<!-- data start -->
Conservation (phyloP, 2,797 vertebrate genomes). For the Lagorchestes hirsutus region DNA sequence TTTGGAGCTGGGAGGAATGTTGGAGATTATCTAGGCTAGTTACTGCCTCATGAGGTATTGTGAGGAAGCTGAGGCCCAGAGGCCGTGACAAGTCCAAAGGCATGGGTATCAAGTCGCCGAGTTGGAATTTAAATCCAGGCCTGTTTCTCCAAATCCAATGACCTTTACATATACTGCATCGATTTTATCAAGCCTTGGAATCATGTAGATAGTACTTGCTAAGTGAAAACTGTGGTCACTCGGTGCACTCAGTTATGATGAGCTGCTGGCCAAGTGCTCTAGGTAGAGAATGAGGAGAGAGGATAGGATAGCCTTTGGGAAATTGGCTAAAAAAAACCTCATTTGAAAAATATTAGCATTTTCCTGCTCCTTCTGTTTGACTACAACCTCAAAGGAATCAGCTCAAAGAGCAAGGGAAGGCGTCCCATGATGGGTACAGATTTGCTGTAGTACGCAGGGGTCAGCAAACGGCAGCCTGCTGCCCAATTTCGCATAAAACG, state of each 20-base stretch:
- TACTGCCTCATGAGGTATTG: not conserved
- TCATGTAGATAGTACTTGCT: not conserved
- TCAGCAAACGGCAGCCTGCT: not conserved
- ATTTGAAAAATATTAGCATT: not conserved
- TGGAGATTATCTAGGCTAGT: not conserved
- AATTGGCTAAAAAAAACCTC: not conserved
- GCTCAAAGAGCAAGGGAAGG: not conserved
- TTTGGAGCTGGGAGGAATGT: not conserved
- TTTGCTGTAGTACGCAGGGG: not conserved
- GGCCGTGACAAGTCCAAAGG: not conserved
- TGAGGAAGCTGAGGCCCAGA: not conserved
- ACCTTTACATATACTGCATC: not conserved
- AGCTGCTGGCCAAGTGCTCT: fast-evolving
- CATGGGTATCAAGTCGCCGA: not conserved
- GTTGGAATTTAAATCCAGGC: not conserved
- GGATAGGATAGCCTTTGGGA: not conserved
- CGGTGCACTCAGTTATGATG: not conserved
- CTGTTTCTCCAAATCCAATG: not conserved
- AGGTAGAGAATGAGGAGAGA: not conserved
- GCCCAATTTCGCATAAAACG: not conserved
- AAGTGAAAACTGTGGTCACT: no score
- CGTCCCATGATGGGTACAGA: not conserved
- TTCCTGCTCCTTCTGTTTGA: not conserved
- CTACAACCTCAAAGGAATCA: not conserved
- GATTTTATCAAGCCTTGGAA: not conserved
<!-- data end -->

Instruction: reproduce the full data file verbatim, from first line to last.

Conservation (phyloP, 2,797 vertebrate genomes). For the Lagorchestes hirsutus region DNA sequence TTTGGAGCTGGGAGGAATGTTGGAGATTATCTAGGCTAGTTACTGCCTCATGAGGTATTGTGAGGAAGCTGAGGCCCAGAGGCCGTGACAAGTCCAAAGGCATGGGTATCAAGTCGCCGAGTTGGAATTTAAATCCAGGCCTGTTTCTCCAAATCCAATGACCTTTACATATACTGCATCGATTTTATCAAGCCTTGGAATCATGTAGATAGTACTTGCTAAGTGAAAACTGTGGTCACTCGGTGCACTCAGTTATGATGAGCTGCTGGCCAAGTGCTCTAGGTAGAGAATGAGGAGAGAGGATAGGATAGCCTTTGGGAAATTGGCTAAAAAAAACCTCATTTGAAAAATATTAGCATTTTCCTGCTCCTTCTGTTTGACTACAACCTCAAAGGAATCAGCTCAAAGAGCAAGGGAAGGCGTCCCATGATGGGTACAGATTTGCTGTAGTACGCAGGGGTCAGCAAACGGCAGCCTGCTGCCCAATTTCGCATAAAACG, state of each 20-base stretch:
- TACTGCCTCATGAGGTATTG: not conserved
- TCATGTAGATAGTACTTGCT: not conserved
- TCAGCAAACGGCAGCCTGCT: not conserved
- ATTTGAAAAATATTAGCATT: not conserved
- TGGAGATTATCTAGGCTAGT: not conserved
- AATTGGCTAAAAAAAACCTC: not conserved
- GCTCAAAGAGCAAGGGAAGG: not conserved
- TTTGGAGCTGGGAGGAATGT: not conserved
- TTTGCTGTAGTACGCAGGGG: not conserved
- GGCCGTGACAAGTCCAAAGG: not conserved
- TGAGGAAGCTGAGGCCCAGA: not conserved
- ACCTTTACATATACTGCATC: not conserved
- AGCTGCTGGCCAAGTGCTCT: fast-evolving
- CATGGGTATCAAGTCGCCGA: not conserved
- GTTGGAATTTAAATCCAGGC: not conserved
- GGATAGGATAGCCTTTGGGA: not conserved
- CGGTGCACTCAGTTATGATG: not conserved
- CTGTTTCTCCAAATCCAATG: not conserved
- AGGTAGAGAATGAGGAGAGA: not conserved
- GCCCAATTTCGCATAAAACG: not conserved
- AAGTGAAAACTGTGGTCACT: no score
- CGTCCCATGATGGGTACAGA: not conserved
- TTCCTGCTCCTTCTGTTTGA: not conserved
- CTACAACCTCAAAGGAATCA: not conserved
- GATTTTATCAAGCCTTGGAA: not conserved